MULE': Estay, Martin fixtures in LSU lore

NATCHITOCHES, La. - Those two memorable sacks are going to be relived. So will some of those patented catches over the middle. Ronnie Estay, a defensive lineman par excellence in LSU's Charlie Mac era, and Eric Martin, a Tiger/Saints receiver in the early ‘80s, have been inducted into the Louisiana Sports Hall of Fame, the highest honor accorded any state athlete outside pro hall of fames.

In this, the idyllic garden spot of Louisiana, rests the repository of Pelican State athletics, where some bigger-than-life athletes – and some who simply overcame deficiencies to excel – are enshrined, where the stories of their feats are preserved. Estay's is one that will be repeated over and over again, not just this weekend but through the years. Among the notches on his football resume' is one accomplishment that will be hard to duplicate:

 

In successive seasons Estay sacked two serious Heisman Trophy contenders. In 1970 he nailed Ole Miss' Archie Manning in the end zone, and a year later he got Auburn's Pat Sullivan, who did get the award.

 

That's one of those rare When Circumatances Meet Opportunity feats.

 

The Sports Hall of Fame has always seemed a barometer of just how much LSU sports means to Louisiana. It's not easy getting in. A candidate has to be nominated, get past a screening committee double-checking the credentials, whose name is then placed on a list of more than a hundred other candidates – which swells each year as more people become eligible and nominated. Then the candidate has to get 75 percent of the votes by a 27-man committee of sportswriters – a group which could find fault with David despite his victory over Goliath. Maybe something about the giant being slow and overrated.

 

Yet LSU athletes almost dominate the Hall. Some of it, of course, has to do with longevity as a major power, but some also has to do with serious accomplishment. Of the 236 people inducted since 1959, 51, almost a third, are associated with LSU. The number rises, of course, with Estay and Martin. The next closest program is Tulane with 18.

 

The Tiger flavor began at the start when Gaynell "Gus'' Tinsley was inducted in the Hall's first class, in 1959. For decades Tinsley, an end, was considered the greatest Tiger football player of them all. Bernie Moore, who coached LSU in the 30s when Tinsley starred, and was later the commissioner of the SEC, said Tinsley was simply "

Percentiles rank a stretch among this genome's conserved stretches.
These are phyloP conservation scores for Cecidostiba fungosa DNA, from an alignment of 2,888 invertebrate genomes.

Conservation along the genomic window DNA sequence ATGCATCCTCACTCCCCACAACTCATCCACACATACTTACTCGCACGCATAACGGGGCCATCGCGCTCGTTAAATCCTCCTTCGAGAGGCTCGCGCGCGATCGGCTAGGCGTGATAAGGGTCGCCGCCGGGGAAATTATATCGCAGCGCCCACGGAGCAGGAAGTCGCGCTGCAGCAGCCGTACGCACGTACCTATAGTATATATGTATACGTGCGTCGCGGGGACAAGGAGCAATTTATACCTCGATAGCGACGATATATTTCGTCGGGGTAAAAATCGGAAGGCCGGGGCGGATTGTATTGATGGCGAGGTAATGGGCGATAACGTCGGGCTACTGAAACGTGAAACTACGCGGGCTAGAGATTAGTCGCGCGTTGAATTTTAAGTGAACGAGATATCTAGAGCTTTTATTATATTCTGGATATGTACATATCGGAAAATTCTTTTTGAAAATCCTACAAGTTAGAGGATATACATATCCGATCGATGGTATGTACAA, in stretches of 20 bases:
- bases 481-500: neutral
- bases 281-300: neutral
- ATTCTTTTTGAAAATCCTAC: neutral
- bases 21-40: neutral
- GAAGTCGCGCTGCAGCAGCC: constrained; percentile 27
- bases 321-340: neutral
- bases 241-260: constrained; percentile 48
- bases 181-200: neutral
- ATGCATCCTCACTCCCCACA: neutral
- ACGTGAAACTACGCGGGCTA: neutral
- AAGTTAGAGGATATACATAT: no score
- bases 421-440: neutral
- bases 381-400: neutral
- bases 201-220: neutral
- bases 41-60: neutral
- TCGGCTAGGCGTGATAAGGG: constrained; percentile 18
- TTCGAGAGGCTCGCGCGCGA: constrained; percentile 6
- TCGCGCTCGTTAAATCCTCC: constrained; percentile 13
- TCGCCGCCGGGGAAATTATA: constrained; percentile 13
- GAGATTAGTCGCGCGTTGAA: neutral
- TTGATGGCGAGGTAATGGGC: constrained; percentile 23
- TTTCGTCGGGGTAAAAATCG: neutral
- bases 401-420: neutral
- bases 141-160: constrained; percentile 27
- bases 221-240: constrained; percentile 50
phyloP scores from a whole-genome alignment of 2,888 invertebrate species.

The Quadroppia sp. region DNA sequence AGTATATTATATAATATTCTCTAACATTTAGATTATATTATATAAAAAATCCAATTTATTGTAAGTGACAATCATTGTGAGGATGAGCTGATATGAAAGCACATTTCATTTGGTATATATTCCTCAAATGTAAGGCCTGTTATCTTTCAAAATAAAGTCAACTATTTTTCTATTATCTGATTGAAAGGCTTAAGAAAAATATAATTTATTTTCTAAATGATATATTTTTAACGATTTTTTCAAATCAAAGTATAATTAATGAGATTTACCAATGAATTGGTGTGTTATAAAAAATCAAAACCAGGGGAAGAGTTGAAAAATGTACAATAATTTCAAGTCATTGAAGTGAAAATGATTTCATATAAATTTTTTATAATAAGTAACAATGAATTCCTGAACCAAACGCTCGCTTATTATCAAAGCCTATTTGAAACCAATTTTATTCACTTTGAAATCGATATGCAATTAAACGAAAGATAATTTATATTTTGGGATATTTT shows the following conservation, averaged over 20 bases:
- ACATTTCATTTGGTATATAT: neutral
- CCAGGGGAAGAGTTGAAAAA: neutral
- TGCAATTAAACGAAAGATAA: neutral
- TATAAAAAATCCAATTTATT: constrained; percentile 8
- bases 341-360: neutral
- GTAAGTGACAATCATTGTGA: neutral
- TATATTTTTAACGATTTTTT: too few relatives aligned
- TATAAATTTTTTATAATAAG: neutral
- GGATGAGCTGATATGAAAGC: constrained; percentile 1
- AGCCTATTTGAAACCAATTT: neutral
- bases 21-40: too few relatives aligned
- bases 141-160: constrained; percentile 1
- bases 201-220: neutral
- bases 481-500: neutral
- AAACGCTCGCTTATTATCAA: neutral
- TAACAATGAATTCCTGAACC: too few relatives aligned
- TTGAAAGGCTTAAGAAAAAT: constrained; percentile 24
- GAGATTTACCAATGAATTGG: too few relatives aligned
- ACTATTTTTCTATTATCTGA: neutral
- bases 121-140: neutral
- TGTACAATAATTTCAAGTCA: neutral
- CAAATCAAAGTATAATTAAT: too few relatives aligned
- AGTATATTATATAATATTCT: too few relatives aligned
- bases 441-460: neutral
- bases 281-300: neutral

The greatest lineman I ever saw.'' The sports editor of the Baton Rouge Morning Advocate, a man not easily impressed, concurred, adding that for that era Tinsley was also the strongest. "Once I saw him stand flatfooted in front of (tackle) Paul Miller on the practice field,'' Montet is quoted as saying, "and raise Miller straight off the ground with one hand. I still don't believe it. Miller must have weighed about 230.''

 

Of course, it would be virtually impossible for any complete team to be inducted en masse, but there is one. LSU's famed five-man track team that won the 1933 NCAA track championship are all in, voted in individually in different years. The last to make it was pole vaulter Matt Gordy who was inducted in 1985. Yet Gordy was the epitome of an athlete rising to the occasion. The championship came down to him.

 

Think of the drama: Glenn "Slates'' Hardin had won the 440-yard dash with a meet record 47.1 seconds and set a world record in the 220-yard low hurdles in 22.9 seconds; Jack Torrance set a world record in the shot put with 52-10 and also placed third in the discus. Al Moreau placed in both hurdle events and Buddy Blair was fourth in the javelin, giving LSU a 49-47 lead over Southern Cal.

 

With a vault of 14 feet 4 ¼, USC's Bill Graber was the world record holder – a foot higher than Gordy's personal best. Graber momentarily set the meet record with a vault of 13 feet, 11 1/16 inches, more than five inches better than Gordy's previous performance and 18 inches higher than Gordy's bamboo pole.

 

But on his last attempt, Gordy jack-knifed over the crossbar to share first place with Graber, and give LSU the winning points.

 

Stories like that one, and Estay's, always have an audience.

 

The crowds will be gathering to hear them shortly.

 

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Marty Mule' is a veteran journalist and a former Times-Picayune sports writer based in Mandeville. Mule' will be inducted into the Louisiana Sports Writer's Association Hall of Fame next month. Reach him at MJM981@bellsouth.net.

                     


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